How to set up your child’s “smart” toy

How to set up your child’s “smart” toy

A critical part of your research is reading a toy’s privacy policy for you turn it on or set it up. (More on this in the next section.)

Watch out for these words in the fine print

Current children’s privacy laws in the US do little to protect children in the 21st century, says Cross. So it’s often parents’ responsibility to decide what kind of data privacy they will and won’t agree to – and that often means reading the toy’s privacy policy. “I hate to have to give that advice, but the fine print is where you’re most likely to find the information for key questions,” she says.

To find the toy’s privacy policy, try the back of the manual, or look online. If a toy has an associated app or website, be sure to scan their terms and conditions as well before hitting the big green Accept button.

If you are able to take the time to read the fine print, keep these questions in mind:

  • What data is collected about users?
  • What is it used for?
  • Where will it end up?

There are keywords to look for: “Data” is the biggest – Cross recommends doing a Ctrl-F search to read every occurrence of “data”. You can also search for the words “microphone”, “camera” and “location”. To find out how data is shared, search for the words “providers”, “third party”, “marketing” or “advertiser”.

It is important to recognize that reading the fine print is only available to parents who have the luxury of time to wade through dense legal language, which is not always offered in languages ​​other than English.

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A good sign of a well-designed and privacy-protecting toy is if the fine print is easy to find and easy to read. “If it’s not dressed up in legalese, and you can understand what’s going on, that’s usually a pretty good sign that they’re trying to be transparent,” says Cross.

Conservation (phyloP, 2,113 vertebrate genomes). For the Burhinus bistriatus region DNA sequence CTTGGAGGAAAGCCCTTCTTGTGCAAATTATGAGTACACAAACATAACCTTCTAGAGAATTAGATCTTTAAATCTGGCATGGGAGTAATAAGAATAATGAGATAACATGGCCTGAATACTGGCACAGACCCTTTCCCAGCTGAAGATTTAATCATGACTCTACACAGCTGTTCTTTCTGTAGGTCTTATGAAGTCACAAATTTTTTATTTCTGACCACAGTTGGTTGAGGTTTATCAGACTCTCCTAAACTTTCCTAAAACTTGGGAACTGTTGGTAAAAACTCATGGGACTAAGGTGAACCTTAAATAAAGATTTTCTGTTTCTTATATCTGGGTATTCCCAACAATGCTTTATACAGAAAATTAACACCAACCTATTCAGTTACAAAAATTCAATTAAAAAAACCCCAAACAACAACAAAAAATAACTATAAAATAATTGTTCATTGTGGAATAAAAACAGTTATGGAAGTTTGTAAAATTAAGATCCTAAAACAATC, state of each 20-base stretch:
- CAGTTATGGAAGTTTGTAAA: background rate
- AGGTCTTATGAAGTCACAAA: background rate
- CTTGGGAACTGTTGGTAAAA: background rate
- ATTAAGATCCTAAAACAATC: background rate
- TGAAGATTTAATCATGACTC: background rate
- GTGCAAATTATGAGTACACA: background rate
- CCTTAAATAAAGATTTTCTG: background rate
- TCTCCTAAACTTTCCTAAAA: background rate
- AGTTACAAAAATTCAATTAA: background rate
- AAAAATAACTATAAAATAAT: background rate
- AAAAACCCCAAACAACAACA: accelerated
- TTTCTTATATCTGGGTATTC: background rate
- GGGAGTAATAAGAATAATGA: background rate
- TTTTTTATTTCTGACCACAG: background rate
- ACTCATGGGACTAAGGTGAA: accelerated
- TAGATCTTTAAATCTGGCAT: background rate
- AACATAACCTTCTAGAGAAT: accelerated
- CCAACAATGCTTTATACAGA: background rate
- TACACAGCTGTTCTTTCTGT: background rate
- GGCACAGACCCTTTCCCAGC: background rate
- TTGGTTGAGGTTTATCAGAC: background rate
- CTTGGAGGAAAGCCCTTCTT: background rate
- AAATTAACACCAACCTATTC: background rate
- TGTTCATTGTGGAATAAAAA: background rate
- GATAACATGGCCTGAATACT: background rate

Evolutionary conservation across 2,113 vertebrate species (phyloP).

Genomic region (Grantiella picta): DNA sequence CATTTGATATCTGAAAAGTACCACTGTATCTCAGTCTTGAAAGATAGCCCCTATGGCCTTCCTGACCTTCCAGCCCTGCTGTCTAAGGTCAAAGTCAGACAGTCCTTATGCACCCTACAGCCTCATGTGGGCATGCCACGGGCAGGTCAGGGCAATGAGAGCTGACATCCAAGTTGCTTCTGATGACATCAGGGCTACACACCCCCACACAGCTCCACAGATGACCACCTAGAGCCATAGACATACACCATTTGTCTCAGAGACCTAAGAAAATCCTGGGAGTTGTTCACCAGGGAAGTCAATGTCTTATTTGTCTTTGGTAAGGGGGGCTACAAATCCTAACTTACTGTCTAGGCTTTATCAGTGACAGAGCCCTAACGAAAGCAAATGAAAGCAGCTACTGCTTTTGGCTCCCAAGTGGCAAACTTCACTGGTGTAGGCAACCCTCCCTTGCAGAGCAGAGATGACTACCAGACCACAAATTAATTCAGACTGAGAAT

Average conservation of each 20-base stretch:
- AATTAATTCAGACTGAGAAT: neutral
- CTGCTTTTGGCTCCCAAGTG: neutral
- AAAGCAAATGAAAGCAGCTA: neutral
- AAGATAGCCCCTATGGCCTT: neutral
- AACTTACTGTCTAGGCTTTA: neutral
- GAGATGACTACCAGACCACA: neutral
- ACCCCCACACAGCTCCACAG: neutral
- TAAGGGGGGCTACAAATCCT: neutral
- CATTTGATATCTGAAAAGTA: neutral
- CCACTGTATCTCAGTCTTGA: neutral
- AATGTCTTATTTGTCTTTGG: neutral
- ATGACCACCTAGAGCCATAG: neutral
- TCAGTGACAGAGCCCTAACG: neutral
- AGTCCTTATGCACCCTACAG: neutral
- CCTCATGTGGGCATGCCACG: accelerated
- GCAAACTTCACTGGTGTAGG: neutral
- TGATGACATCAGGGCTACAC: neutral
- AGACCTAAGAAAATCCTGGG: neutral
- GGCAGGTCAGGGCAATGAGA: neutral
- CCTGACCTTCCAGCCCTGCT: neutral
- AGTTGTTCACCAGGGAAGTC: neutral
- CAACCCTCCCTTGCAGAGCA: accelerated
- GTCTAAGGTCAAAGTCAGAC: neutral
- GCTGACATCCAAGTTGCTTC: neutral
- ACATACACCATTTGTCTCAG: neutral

Do an extended reality check

You’ve probably already heard of augmented and mixed reality games Pokémon Go, Mario Kart Live: Home Circuit, or Lego’s AR app. Your family may already own a VR headset. As sophisticated augmented reality toys become more mainstream, it’s more important to be aware of the data they collect.

Extended reality, or XR, relies heavily on sensor data. “XR uses this data to accurately place a user in a virtual space and enable more realistic sound effects and support interactions,” said Daniel Berrick, policy advisor at the Future of Privacy Forum, whose work focuses on technology and privacy law issues. This means the device tracks body and eye movements, as well as the surrounding environment, to make gameplay more immersive – after all, a VR headset needs to track how your child’s body moves in order to cut through a game of Fruit Ninja or Beat Saber. Devices also collect usage and cross-app data, such as how much time a user spends on an activity and what kind of content they engage with. It will also use location data.

If you’re considering XR devices or games for your kids, be extra vigilant about switching data permissions. (More on this in the next section.) Because XR games tend to be more immersive and potentially more intense, Berrick recommends checking for a maturity rating to make sure the experience is right for your child.

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Lock your privacy settings

If a toy includes privacy settings, make sure you’ve set them to collect as little data as possible, says Cross. Some toys may have parental controls that help you keep track of your children’s activity or limit the time they spend on the toy. Consider turning these on as well. Take every opportunity to set strong passwords and multi-factor authentication.

“Don’t be afraid to make up information” if a site or app asks you for personal information about your child, says Cross. A website or app may ask for a child’s birthday to ensure they are old enough to use it. You are under no obligation to provide an accurate or precise date of birth.

Games sometimes collect data to make the game experience more engaging or immersive. For example, eye-tracking in VR games makes players’ avatars more realistic. Berrick recommends weighing what is appropriate for your child given their age and the nature of the game. Does the game allow players to interact with others over the internet? If so, you may want to set more restrictive limits. Do your children play alone or only with trusted friends? You might consider loosening the digital reins.

Keep an eye on playtime

Have you made it this far and decided to keep the smart toy in your home? Just make sure playtime happens in a supervised setting. If you wouldn’t leave a young child home alone with a baseball bat within reach, don’t leave them alone with a toy that could potentially be hacked.

It’s entirely possible for kid-friendly technology to inspire all the joy and imagination you want in a toy, just with a little more fumbling with fine print and the ever-present shadow of privacy risk. Or you can simply get them the good old analogue skateboard already.

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